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Brass Horse Rosette dug in Texas, with papers (SOLD,DC)

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Product Description

This is another great piece being offered, it is a Civil War or earlier rosette. It is made of stamped brass with a diameter of 1 ½”. There are small remnants of the original hooks on the reverse and was never lead-filled. Rosettes were used to adorn the leather horse headstalls. Many of the Union examples had eagles, ‘US”, and “USA”, but civilian rosettes, especially pre-Civil War, had an array of designs. Many private purchase or civilian horse rigs were pressed into service during the Civil War, particularly by southerners.

The rosette offered here was dug in Texas in the early 1990s by Rudy Shultz. It was recovered, along with two others, at the site of the Donoho Plantation in southeast Texas (see map). This area around Clear Creek had many Confederate camps. There were other items recovered at the site, including a Frame buckle with Texas ID. In 1836 Sam Houston was at the Donoho site, and later Confederate camps were in the area. Mr. Shultz stated that he found numerous buckles, knives, spurs, stirrups, and other items at the location back when he had permission to hunt the property.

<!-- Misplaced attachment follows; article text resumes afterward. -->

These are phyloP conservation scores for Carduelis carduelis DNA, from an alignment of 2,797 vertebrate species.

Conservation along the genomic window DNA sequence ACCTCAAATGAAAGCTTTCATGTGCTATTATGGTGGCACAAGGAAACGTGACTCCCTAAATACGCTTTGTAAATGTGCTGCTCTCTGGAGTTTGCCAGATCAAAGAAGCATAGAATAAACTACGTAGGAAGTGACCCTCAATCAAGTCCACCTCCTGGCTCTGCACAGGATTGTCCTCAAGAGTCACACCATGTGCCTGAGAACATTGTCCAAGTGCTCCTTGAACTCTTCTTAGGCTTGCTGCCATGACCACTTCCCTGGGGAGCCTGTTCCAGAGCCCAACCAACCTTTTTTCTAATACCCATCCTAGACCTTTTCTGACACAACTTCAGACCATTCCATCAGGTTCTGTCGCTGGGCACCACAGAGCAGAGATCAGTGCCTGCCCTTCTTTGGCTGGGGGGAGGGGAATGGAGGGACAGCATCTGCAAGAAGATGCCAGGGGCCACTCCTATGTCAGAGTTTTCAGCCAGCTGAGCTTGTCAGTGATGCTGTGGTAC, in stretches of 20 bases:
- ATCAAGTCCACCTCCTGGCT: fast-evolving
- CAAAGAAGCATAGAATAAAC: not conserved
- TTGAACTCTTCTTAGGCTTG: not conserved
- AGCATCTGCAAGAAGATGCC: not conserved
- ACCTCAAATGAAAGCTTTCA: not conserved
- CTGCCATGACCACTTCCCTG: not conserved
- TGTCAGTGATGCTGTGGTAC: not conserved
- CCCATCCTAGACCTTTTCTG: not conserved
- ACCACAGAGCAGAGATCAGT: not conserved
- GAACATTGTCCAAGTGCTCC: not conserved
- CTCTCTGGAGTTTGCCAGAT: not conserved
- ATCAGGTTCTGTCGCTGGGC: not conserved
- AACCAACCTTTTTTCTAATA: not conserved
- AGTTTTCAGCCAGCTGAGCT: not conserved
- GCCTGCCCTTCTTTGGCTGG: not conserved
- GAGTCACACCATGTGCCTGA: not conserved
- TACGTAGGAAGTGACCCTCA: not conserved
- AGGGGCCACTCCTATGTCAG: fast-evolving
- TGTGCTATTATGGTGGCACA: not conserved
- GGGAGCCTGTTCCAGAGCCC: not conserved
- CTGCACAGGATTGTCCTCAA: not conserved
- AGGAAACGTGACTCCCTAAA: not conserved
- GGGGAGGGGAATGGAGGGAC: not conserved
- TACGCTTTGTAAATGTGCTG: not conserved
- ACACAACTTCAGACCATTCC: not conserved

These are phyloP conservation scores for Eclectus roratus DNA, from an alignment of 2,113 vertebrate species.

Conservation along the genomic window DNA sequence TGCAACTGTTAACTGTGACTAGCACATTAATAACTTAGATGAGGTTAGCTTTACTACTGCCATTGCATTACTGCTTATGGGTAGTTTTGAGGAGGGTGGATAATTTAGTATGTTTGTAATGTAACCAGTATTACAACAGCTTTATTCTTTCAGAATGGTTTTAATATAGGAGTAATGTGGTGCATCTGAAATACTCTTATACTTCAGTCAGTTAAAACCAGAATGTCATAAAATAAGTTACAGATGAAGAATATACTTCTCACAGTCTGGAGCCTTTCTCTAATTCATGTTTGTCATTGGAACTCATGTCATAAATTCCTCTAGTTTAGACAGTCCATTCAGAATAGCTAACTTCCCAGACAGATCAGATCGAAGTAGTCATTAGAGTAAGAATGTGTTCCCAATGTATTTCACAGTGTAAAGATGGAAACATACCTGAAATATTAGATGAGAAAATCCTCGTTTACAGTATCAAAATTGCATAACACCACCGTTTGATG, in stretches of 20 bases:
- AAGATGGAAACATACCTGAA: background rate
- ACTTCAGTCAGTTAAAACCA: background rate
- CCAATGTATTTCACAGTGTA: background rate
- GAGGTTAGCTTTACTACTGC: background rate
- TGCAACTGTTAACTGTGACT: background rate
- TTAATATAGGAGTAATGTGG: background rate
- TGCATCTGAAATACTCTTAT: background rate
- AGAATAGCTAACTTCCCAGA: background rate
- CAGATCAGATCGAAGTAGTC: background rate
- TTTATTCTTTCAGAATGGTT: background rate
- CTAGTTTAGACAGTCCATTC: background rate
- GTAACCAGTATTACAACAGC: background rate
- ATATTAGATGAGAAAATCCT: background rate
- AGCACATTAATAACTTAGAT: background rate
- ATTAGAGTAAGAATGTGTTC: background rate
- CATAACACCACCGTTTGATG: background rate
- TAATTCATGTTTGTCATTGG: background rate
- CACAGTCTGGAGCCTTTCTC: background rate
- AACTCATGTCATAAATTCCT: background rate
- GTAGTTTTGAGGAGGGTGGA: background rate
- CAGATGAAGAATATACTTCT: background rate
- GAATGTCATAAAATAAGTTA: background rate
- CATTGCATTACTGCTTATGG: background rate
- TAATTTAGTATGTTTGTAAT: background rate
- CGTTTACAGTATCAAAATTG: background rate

Unlike the eastern states, Texas had a big problem early in the war with supplies and had to depend on their own equipment and horses. In "Civil War Relics of the Western Campaigns", by Charles Harris, there are examples of this rosette, and he states they were used by Confederate cavalrymen (see pictures). Dug Texas items are very desirable. It comes in the glass top display case pictured.

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